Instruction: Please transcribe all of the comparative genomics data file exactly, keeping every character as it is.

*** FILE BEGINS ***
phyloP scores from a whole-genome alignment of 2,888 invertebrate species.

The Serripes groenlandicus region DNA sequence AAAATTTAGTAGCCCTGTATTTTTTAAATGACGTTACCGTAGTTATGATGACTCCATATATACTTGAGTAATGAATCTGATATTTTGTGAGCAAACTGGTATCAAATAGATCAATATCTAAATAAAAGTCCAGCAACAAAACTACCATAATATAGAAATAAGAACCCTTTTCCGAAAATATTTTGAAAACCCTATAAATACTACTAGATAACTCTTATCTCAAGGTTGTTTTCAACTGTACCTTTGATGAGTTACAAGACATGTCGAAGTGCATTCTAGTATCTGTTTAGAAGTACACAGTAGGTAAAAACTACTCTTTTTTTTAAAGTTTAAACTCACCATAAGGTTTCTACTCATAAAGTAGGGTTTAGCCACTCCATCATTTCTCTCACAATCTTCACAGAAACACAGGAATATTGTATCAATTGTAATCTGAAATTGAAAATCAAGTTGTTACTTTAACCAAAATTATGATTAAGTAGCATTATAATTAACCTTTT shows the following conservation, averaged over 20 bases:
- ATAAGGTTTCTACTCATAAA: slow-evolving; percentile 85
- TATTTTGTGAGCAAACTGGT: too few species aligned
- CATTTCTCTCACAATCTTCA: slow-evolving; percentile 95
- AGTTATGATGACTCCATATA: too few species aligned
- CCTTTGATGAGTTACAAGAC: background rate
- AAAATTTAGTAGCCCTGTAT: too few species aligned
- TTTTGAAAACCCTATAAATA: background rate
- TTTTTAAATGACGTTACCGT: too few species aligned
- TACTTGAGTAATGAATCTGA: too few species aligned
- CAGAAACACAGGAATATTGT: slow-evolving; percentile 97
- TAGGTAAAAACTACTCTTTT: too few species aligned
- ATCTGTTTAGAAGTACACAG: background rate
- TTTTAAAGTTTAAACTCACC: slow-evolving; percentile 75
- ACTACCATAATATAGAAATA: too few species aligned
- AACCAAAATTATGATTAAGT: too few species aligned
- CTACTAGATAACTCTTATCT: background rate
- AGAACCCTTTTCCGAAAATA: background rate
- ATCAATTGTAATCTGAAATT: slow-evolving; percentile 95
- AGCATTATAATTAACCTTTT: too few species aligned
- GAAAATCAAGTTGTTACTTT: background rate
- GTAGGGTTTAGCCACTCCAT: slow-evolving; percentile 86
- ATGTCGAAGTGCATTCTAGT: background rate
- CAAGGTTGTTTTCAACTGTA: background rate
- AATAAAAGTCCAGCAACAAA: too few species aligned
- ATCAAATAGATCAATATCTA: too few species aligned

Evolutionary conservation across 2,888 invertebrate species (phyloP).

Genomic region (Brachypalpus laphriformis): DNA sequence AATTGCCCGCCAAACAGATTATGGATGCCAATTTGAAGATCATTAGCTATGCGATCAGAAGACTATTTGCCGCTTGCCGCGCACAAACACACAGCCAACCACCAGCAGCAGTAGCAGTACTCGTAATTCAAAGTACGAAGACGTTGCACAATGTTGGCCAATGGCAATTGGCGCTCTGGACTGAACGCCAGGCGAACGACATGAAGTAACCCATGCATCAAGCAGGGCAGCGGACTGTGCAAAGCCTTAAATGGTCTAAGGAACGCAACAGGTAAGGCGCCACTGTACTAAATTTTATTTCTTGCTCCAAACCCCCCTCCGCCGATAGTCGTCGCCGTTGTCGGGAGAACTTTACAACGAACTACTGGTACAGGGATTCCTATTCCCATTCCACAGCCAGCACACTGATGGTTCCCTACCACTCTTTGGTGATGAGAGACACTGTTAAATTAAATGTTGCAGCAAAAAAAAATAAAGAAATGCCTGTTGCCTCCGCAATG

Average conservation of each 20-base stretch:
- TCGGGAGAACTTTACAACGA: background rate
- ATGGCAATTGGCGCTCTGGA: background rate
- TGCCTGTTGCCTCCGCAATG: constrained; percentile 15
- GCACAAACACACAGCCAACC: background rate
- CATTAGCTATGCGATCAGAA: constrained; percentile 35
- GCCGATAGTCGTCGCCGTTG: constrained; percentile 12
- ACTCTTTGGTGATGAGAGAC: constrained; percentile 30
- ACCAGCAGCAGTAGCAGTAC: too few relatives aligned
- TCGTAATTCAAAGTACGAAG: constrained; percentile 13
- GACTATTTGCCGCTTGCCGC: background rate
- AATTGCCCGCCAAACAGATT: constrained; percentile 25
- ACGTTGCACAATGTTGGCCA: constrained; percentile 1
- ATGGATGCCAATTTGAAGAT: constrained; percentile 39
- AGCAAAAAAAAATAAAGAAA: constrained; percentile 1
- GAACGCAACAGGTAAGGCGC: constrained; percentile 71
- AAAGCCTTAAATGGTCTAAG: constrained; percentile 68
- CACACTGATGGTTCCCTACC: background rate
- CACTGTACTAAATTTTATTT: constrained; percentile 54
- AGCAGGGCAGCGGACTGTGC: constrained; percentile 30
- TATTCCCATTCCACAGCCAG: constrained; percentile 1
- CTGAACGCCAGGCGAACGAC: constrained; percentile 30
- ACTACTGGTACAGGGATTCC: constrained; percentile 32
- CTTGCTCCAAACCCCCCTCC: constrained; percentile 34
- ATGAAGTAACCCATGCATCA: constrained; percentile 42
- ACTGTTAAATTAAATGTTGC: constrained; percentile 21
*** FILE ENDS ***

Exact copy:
phyloP scores from a whole-genome alignment of 2,888 invertebrate species.

The Serripes groenlandicus region DNA sequence AAAATTTAGTAGCCCTGTATTTTTTAAATGACGTTACCGTAGTTATGATGACTCCATATATACTTGAGTAATGAATCTGATATTTTGTGAGCAAACTGGTATCAAATAGATCAATATCTAAATAAAAGTCCAGCAACAAAACTACCATAATATAGAAATAAGAACCCTTTTCCGAAAATATTTTGAAAACCCTATAAATACTACTAGATAACTCTTATCTCAAGGTTGTTTTCAACTGTACCTTTGATGAGTTACAAGACATGTCGAAGTGCATTCTAGTATCTGTTTAGAAGTACACAGTAGGTAAAAACTACTCTTTTTTTTAAAGTTTAAACTCACCATAAGGTTTCTACTCATAAAGTAGGGTTTAGCCACTCCATCATTTCTCTCACAATCTTCACAGAAACACAGGAATATTGTATCAATTGTAATCTGAAATTGAAAATCAAGTTGTTACTTTAACCAAAATTATGATTAAGTAGCATTATAATTAACCTTTT shows the following conservation, averaged over 20 bases:
- ATAAGGTTTCTACTCATAAA: slow-evolving; percentile 85
- TATTTTGTGAGCAAACTGGT: too few species aligned
- CATTTCTCTCACAATCTTCA: slow-evolving; percentile 95
- AGTTATGATGACTCCATATA: too few species aligned
- CCTTTGATGAGTTACAAGAC: background rate
- AAAATTTAGTAGCCCTGTAT: too few species aligned
- TTTTGAAAACCCTATAAATA: background rate
- TTTTTAAATGACGTTACCGT: too few species aligned
- TACTTGAGTAATGAATCTGA: too few species aligned
- CAGAAACACAGGAATATTGT: slow-evolving; percentile 97
- TAGGTAAAAACTACTCTTTT: too few species aligned
- ATCTGTTTAGAAGTACACAG: background rate
- TTTTAAAGTTTAAACTCACC: slow-evolving; percentile 75
- ACTACCATAATATAGAAATA: too few species aligned
- AACCAAAATTATGATTAAGT: too few species aligned
- CTACTAGATAACTCTTATCT: background rate
- AGAACCCTTTTCCGAAAATA: background rate
- ATCAATTGTAATCTGAAATT: slow-evolving; percentile 95
- AGCATTATAATTAACCTTTT: too few species aligned
- GAAAATCAAGTTGTTACTTT: background rate
- GTAGGGTTTAGCCACTCCAT: slow-evolving; percentile 86
- ATGTCGAAGTGCATTCTAGT: background rate
- CAAGGTTGTTTTCAACTGTA: background rate
- AATAAAAGTCCAGCAACAAA: too few species aligned
- ATCAAATAGATCAATATCTA: too few species aligned

Evolutionary conservation across 2,888 invertebrate species (phyloP).

Genomic region (Brachypalpus laphriformis): DNA sequence AATTGCCCGCCAAACAGATTATGGATGCCAATTTGAAGATCATTAGCTATGCGATCAGAAGACTATTTGCCGCTTGCCGCGCACAAACACACAGCCAACCACCAGCAGCAGTAGCAGTACTCGTAATTCAAAGTACGAAGACGTTGCACAATGTTGGCCAATGGCAATTGGCGCTCTGGACTGAACGCCAGGCGAACGACATGAAGTAACCCATGCATCAAGCAGGGCAGCGGACTGTGCAAAGCCTTAAATGGTCTAAGGAACGCAACAGGTAAGGCGCCACTGTACTAAATTTTATTTCTTGCTCCAAACCCCCCTCCGCCGATAGTCGTCGCCGTTGTCGGGAGAACTTTACAACGAACTACTGGTACAGGGATTCCTATTCCCATTCCACAGCCAGCACACTGATGGTTCCCTACCACTCTTTGGTGATGAGAGACACTGTTAAATTAAATGTTGCAGCAAAAAAAAATAAAGAAATGCCTGTTGCCTCCGCAATG

Average conservation of each 20-base stretch:
- TCGGGAGAACTTTACAACGA: background rate
- ATGGCAATTGGCGCTCTGGA: background rate
- TGCCTGTTGCCTCCGCAATG: constrained; percentile 15
- GCACAAACACACAGCCAACC: background rate
- CATTAGCTATGCGATCAGAA: constrained; percentile 35
- GCCGATAGTCGTCGCCGTTG: constrained; percentile 12
- ACTCTTTGGTGATGAGAGAC: constrained; percentile 30
- ACCAGCAGCAGTAGCAGTAC: too few relatives aligned
- TCGTAATTCAAAGTACGAAG: constrained; percentile 13
- GACTATTTGCCGCTTGCCGC: background rate
- AATTGCCCGCCAAACAGATT: constrained; percentile 25
- ACGTTGCACAATGTTGGCCA: constrained; percentile 1
- ATGGATGCCAATTTGAAGAT: constrained; percentile 39
- AGCAAAAAAAAATAAAGAAA: constrained; percentile 1
- GAACGCAACAGGTAAGGCGC: constrained; percentile 71
- AAAGCCTTAAATGGTCTAAG: constrained; percentile 68
- CACACTGATGGTTCCCTACC: background rate
- CACTGTACTAAATTTTATTT: constrained; percentile 54
- AGCAGGGCAGCGGACTGTGC: constrained; percentile 30
- TATTCCCATTCCACAGCCAG: constrained; percentile 1
- CTGAACGCCAGGCGAACGAC: constrained; percentile 30
- ACTACTGGTACAGGGATTCC: constrained; percentile 32
- CTTGCTCCAAACCCCCCTCC: constrained; percentile 34
- ATGAAGTAACCCATGCATCA: constrained; percentile 42
- ACTGTTAAATTAAATGTTGC: constrained; percentile 21